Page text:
ing], one who bequeaths. 
pi sea.., piscd'toTy [the accomplisher of fishing], 

fisherman. 
audi^.,* audUtoTy [the accomplisher of hearing], 

hearer. 
garri... garrx-tory [the accomplisher of chatter- 
ing], chatterer. 
Jsarri.., sarri-^oTy [the accomplisher of hoeing], 
hoer. 
"^largi:, largUtory [the accomplisher of bestowing 
freely], one who bestows freely. 

FAV [yiatr-tor], 1 [the accomplisher of favour- 

faU'toTy J ing], favourer. 

LEG [/«»^-tor], 1 [the accomplisher of reading], 

lec'toTy J reader. 

REG [re^-tor], 1 [the accomplisher of ruling], 

rec'tovy J ruler. 



SCBIB, . . . [scrib'tor]* 
scrip-tor, 

SARC [*arc-tor] , 

sar'tor. 



[the accomplisher of writing], 
writer. 

[the accomplisher of patch- 
ing], patcher ; cobbler. 



8ABR ^•.[^sarr-tor^, 1 [the accomplisher of hoeing], 
sar-tory J hoer. 



2. obsYdfio, 

{pby sedeo)y 
to besiege : 
tondeoy 
to shave : 



"I oft-SED..[o^«c€f-tor 
[obses- 
obses- 



TOND . 



I'torlA 
•-tor], J- 
f-«or, J 



[the accomplisher of besieg- 
ing], besieger. 



tond'torj,'^ [the accomplisher of shaving], 
tons-tor jy I barber. 
[tons-sorjy | 
ton-sor^ J 



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26 



LATIN SUFFIXES. 



tCa. t 



expello, 
to drive out: 
defendoy 
to ward off: 



EXPUL...[eayM/-torJ, 1 [the accomplisher of expel- 
, J 



expul'Sor^ 
DEFEND.. \defend'tor\ 
yefens-torji 
[deferU'Sor], 

defensor, 



ling], expeller. 
fthe accomplisher of 
fending]]^ defender. 



de- 



da ftlVtey 

to favour : 
moneoy 
to advise : 
geno, 
to beget : 



}PAV fav't-tor, [the accomplisher of favouring], 
favourer, 

HON tnon-t'tory [the accomplisher of advising], 

adviser. 

GEN gen-t'tor, [the accomplisher of begetting], 

begetter. 



Obs. 2. Some few substantives of this class are also formed, in imitation of those of 
verbal origin, from substantives, bj adding the Suffix to the Theme, (a) with a as a 
Connecting Vowel, so as to resemble substantives formed from the first conjugation ; 
(b) with, or without, i as a Connecting Vowel, so as to resemble some of the substantives 
formed from the second and third conjugations. 

a. »gnexy old man: sSn-is: sen-a-tor, senator. 

b. oZtvo, olive-tree : oHv-cb: o^v-l-tor, olive-dresser« 

tanua, house-door : jdnu-a: t J^'***"*'"**] I rwYw^r 

janitor, ) Por«^- 

o/tw, garden herbs: dlSr-U: [^/^r-f-tor], ) kitchen gar- 

ol'i'tor*, j dener. 

ft. tdno, Iton tan-t'trus, [the accomplisher of thunder- 

to thunder : J ing], thunder. 



5. aocipio. 1 ACCiP accip-t-ter, [the accomplisher of taking to 

to take to j- self, or seizing], bird of prey ; esp. a 

one's self : J hawk. 



6. MAO. akin 1 mag {^mag-i'S-ter'], [he who makes himself 

^ venerated], master. 



. MAO. akini : 
to S. v^ I 

MA. t, to j 

venerate : J 



7. amOf 

to love : 
judtco, 
to judge: 



la ma ama-trix, [the accomplisher of loving],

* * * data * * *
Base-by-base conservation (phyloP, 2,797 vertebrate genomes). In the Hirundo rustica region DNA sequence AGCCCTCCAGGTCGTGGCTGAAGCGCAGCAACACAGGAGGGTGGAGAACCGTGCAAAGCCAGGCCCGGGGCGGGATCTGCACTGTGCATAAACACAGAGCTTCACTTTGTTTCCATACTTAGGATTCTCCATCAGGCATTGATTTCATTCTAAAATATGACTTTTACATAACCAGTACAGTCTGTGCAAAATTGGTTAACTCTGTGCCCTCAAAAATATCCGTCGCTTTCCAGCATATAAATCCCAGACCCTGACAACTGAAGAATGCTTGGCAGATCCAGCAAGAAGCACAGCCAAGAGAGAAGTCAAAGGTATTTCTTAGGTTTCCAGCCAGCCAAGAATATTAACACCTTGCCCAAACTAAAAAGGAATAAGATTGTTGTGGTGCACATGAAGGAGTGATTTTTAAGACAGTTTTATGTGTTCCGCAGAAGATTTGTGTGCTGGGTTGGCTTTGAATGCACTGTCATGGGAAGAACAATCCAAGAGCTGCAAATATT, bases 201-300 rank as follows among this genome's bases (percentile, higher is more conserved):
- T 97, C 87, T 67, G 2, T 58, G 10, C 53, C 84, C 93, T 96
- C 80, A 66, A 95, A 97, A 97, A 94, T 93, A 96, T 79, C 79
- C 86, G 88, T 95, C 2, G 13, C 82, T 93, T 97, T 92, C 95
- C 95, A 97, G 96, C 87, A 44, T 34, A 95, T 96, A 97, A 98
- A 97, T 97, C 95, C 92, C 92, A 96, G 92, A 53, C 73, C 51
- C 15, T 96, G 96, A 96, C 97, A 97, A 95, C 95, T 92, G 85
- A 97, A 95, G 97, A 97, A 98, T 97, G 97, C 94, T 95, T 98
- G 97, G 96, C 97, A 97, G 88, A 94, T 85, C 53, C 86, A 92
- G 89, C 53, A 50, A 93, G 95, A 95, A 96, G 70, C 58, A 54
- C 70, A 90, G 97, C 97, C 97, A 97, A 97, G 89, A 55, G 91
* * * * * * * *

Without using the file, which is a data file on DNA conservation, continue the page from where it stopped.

J female lover. 

^judtca.judtcd'trixy [the accomplisher of judging], 

J female j udge. 



* Compare Sp^fex from dpifrYex, 



t Also, to increase, erescere. 



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CJh. 1] ADJECTIVES AND SUBSTANTIVES. — tor, tdr-la, etc. 27 



ptscory 

to fish : 
faveoy 
to favour : 
defendoy 
to ward off: 
eacpello, 
to drive out : 
tondeoy 
to shave : 
moneo, 
to advise : 



pisca... pisca-irix, [the accomplisher of fishing], 
female fisher. 

PAV [JaV'triXy'],! [the accomplisher of favour- 

fau-irix, J ing], she who favours. 
[^defend'trix'], 1 [the accomplisher of ward- 
defens'trixy J ing off], female defender. 
, expul'trix, [the accomplisher of driving 
out], female expeller. 

TOND [tond'trix^, \[the accomplisher. of shav- 

tons'trixy J ing], female barber. 
MON mon-i-trixy [the accomplisher of advis- 
ing], monitress. 



DEFEND., 



EXPUL 



06s. 3. Some feminine sabstantives in trix are formed from Babstantives. Compare 
above, Obs. 2. 



janOa, gate : , 



..janu'ce...lJanu'trix'], \ she who keeps the gate. 
janl'trixy } 



to milk : 
fulgeoy 
to flash : 



....MULG ....[m«/^-/ra], 1 [that by which milking is 

mulc'tra, J accomplished], milk-pail. 
„..fulge ... fulge-tray [the accomplisher of flashing], 
lightning. 



9. raw, akin to Gr.^ AN, 1 fen . •• • fen-e-s-tra, [the accomplisher of 
^ of 0aiV(ii, to show : J showing], window. 



XO. aro, 

to plough: 
fulgeOy 
to flash : 
claudoy 
to close : 
rddoy 

to scratch : 
rodoy 
to gnaw : 
ruoy to 
throw up : 



specwy 
to look: 
video, 
to see i 



} 



.*.ara ara-trum, [the accomplisher of plough- 
ing], plough. 
^.fulge... fulge-trutn, [the accomplisher of flashing], 

lightning. 
„.CLAjn>....[claud'trum']i\[the accomplisher of clos- 
claus-trumy J ing], bolt ; bar; etc. 

...BAD [rarf-^rttw], I [the accomplisher of scratch- 

ras'trumy J ing], rake. 

...ROD [rarf-^rwi»], 1 [the accomplisher of gnaw- 

roS'trumy J ing], snout; beak. 

...r« ru-iruniy [the accomplisher of throwing 

up], spade. 

...SPEC spec'truniy [that bj which looking is 

caused], apparition ; spectre. 

VTD [rW-/rtii»], 1 [that by which seeing is ac* 

vi'trum, J complished], glass. 



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VI.— A. ADJECTIVES. 

1. bePf brat bmnu ' 3. S-ber* or, llbrls« S-bre. 

a. brtflt br«« Ik* ^brt«i C*br«« 

Adjectives in her^ etc., have, etymologicallj, a participial meanings and 
denote some quality of which the etjmoloj^ical meaning is deacriptive. From 
the origin f of this Suffiz, ih^ words formed with it denote either ** the